As you might anticipate, a roundup of K-12 policy activity in statehouses doesn’t include every quote or every piece of every storyline that it could have, including some material that deserves to see the light of day in some form. Here’s some state-level news and reaction that I didn’t manage to get into my April 12 piece:
• As I touch on in my story, GOP Wisconsin state Sen. Glenn Grothman’s problem isn’t necessarily with the voucher expansion plan from fellow Republican Gov. Scott Walker itself, since his tax-credit plan is a complement to it, not a replacement. But he said he is largely disappointed with Walker for requiring that schools receiving voucher funds also administer the standardized state test. He said he was afraid that private-school parents would see their children, because of the standardized testing requirement, subjected to “left-wing curriculum” from people whose politics, he said, could be comparable to those of a University of Wisconsin-Madison philosophy professor (that is to say, in his mind, disturbingly liberal).
“He is doing nothing to help parents who want to send their children to schools that won’t to be subject to state tests,” Grothman said, adding that the growth of charters in Wisconsin would also directly threaten such private schools that are attractive to many parents.
Grothman’s plan would provide a $1,500 per-student tax credit for students in grades K-8, and $2,500 per student in grades 9-12.
• I spoke about the push in Montana for both charter schools and tax credits for private schools with Superintendent of Public Instruction Denise Juneau, a Democrat who was re-elected last November. She said that the state experienced a lobbying effort for charters and tax credits this year “like we haven’t seen before,” from groups like the National Association for Public Charter Schools and the Montana Family Foundation, respectively. But she also ascribed the activity this year to “envy” on the part of GOP lawmakers who attend conferences and otherwise hear about school choice and charters in other parts of the country.
Juneau also argued that when people say these policies will promote “innovation” in Montana, they’re missing out on what the state is already doing. For example, enrollment in the Montana Digital Academy, she said, has been growing, and the online platform also includes options for students who are home-schooled. Some districts have switched to four-day weeks, Juneau said, because they work better for their conditions. Indeed, Juneau stressed that Montana in general heavily emphasizes local control and already has a strong private-school network.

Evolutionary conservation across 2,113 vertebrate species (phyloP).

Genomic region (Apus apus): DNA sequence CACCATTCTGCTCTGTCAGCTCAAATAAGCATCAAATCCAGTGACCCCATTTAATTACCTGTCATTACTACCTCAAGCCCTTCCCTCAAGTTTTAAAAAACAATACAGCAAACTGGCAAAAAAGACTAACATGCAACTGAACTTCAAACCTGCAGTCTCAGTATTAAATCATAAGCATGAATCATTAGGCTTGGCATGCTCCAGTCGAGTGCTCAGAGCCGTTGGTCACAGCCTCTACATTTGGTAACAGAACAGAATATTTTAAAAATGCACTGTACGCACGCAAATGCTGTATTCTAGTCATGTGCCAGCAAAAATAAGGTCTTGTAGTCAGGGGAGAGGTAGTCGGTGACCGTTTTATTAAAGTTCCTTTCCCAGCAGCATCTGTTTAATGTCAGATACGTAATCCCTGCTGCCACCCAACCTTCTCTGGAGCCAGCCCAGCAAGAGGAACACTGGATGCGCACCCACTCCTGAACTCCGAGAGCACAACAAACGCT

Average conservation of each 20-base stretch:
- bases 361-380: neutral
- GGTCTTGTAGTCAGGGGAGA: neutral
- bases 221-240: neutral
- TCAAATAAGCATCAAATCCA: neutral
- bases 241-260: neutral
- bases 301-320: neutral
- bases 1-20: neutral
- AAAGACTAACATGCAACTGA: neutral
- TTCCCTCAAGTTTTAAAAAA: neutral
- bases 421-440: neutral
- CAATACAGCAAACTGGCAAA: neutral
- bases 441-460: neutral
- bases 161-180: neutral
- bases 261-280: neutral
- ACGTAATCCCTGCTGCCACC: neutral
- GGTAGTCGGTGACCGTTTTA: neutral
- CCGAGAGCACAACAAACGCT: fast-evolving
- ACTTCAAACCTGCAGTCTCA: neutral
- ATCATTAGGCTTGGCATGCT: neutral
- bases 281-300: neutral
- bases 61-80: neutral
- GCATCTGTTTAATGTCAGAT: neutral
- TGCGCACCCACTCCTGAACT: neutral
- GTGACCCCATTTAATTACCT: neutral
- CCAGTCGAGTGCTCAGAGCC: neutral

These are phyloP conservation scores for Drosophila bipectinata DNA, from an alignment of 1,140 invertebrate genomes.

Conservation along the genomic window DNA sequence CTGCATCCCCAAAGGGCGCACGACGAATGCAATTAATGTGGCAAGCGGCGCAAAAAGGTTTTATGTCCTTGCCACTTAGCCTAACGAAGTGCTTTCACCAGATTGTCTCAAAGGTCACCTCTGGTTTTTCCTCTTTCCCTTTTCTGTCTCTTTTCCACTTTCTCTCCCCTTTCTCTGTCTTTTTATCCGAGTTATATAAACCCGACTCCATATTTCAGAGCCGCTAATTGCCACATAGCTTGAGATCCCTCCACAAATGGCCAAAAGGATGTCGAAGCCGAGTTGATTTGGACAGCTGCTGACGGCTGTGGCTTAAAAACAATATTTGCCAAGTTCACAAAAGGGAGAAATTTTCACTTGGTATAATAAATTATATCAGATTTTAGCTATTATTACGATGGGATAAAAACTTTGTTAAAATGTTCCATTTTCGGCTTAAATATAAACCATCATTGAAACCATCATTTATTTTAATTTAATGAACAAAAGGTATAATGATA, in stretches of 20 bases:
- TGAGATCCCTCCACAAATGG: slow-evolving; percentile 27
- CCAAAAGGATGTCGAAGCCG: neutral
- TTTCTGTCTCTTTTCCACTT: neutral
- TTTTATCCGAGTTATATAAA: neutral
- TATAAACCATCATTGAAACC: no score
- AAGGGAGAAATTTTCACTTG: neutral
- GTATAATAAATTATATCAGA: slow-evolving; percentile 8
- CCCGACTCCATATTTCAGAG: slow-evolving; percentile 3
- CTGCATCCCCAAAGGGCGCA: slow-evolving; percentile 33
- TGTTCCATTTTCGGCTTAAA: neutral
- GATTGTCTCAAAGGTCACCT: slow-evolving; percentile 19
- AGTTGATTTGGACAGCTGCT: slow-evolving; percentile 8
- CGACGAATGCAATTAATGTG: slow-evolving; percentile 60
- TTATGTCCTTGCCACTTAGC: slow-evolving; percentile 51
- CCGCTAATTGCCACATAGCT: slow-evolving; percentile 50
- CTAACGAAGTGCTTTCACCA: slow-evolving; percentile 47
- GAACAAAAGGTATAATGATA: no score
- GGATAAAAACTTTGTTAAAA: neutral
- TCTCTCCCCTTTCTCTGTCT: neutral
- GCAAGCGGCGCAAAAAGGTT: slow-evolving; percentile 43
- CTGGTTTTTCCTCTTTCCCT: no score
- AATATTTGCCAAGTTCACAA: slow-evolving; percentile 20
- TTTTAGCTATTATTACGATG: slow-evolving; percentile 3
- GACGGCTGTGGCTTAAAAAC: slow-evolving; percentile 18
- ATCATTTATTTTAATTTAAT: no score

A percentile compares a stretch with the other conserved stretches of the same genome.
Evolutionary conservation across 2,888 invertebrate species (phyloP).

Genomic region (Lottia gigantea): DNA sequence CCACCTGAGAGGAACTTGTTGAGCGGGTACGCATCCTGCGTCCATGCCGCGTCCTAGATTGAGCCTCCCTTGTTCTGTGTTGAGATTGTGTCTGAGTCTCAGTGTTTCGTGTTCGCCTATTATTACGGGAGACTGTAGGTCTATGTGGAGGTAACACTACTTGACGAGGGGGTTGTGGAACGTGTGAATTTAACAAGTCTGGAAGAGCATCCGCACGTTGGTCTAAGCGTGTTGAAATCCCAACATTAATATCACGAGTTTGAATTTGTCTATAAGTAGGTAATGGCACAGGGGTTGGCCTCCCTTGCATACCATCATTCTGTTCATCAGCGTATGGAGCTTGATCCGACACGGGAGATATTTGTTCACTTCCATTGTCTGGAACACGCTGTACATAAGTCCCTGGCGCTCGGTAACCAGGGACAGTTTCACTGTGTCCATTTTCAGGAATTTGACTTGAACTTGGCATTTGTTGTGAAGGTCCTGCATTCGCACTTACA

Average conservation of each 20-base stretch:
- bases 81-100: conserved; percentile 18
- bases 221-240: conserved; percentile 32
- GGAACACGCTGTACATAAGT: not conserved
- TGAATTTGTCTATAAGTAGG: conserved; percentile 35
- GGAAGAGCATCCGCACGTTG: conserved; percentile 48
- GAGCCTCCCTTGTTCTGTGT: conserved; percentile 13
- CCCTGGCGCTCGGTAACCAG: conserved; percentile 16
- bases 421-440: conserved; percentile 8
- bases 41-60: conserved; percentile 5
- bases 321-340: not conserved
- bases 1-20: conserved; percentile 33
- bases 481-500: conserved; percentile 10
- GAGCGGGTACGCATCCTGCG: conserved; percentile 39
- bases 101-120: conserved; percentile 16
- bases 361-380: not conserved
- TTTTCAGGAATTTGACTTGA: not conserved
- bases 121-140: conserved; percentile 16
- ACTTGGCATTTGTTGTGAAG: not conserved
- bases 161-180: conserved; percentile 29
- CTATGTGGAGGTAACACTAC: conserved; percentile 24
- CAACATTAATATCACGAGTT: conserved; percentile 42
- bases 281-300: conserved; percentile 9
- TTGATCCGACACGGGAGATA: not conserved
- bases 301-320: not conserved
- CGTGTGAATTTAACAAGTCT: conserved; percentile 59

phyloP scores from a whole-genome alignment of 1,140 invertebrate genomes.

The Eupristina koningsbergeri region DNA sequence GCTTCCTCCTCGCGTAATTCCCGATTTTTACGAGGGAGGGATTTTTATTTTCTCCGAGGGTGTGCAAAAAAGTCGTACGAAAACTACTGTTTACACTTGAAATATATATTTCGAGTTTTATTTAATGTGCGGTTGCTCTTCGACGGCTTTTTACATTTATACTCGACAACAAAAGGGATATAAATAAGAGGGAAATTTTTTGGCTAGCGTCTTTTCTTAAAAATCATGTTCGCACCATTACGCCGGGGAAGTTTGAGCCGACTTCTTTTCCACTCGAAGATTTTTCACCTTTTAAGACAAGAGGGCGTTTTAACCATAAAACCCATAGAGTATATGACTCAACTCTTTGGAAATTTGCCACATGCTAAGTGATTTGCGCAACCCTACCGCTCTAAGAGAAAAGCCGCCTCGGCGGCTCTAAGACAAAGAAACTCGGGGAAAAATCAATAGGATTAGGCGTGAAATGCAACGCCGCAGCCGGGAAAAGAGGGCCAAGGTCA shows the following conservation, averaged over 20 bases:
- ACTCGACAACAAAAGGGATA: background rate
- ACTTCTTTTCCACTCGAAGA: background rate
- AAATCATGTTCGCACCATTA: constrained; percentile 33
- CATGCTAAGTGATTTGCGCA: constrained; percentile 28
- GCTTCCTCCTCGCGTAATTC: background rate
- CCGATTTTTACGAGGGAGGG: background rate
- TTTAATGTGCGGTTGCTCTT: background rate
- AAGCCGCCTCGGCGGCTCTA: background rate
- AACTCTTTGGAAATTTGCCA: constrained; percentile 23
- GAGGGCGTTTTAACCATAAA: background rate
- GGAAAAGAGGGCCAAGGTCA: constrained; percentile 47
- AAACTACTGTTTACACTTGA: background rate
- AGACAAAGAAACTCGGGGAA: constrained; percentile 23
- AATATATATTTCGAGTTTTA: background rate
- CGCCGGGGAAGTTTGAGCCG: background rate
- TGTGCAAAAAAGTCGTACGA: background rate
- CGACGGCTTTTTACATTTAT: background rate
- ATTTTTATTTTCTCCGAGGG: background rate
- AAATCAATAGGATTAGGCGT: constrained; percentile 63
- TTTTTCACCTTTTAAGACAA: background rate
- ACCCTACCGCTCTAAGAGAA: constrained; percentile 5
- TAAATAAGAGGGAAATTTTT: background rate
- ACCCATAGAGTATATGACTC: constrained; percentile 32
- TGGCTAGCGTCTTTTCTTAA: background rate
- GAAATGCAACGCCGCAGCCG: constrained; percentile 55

“We don’t stop those types of efforts. Our main point is, don’t take public funds to fund those private efforts,” she said. “We are different than a lot of other states.”
After my interview with Juneau on April 8, it turned out that charter advocates in Montana will have to wait at least another year, since the legislative bill allowing them was tabled last week. Tax-credit proposals are still alive, but Juneau said Gov. Steve Bullock, a Democrat, would veto them.
• On the Iowa legislation that would increase teacher pay by several thousand dollars for each teacher per year, and has the backing of GOP Gov. Terry Branstad, Mike Cormack, the state education department’s policy liaison, told me that part of the debate about the proposed state K-12 funding increases would be whether districts could choose to decline the additional state aid. That choice would be based on whether or not they did not want to implement teacher leader and mentor programs in their schools, a key component of the legislative package.
The Iowa House has previously advocated for this option as a way to give local districts greater autonomy, although like the Senate it has agreed to boost basic education aid (by about $305 per student, compared to a $400 increase in the Senate-approved bill).
Another discussion about the teacher mentor and leader programs, Cormack noted, is whether there will be enough money left over from these programs to cover the classroom needs. The problem is that teachers who enter such programs won’t be able to spend as much time in the classroom— top “teacher leaders” will cut their actual teaching time in half when they earn that designation, he said, and their classroom work has to be covered by somebody, and paid for somehow. That will create a new cost for districts, and legislators were hashing out exactly how the dueling bills would or would not cover it.
A version of this news article first appeared in the State EdWatch blog.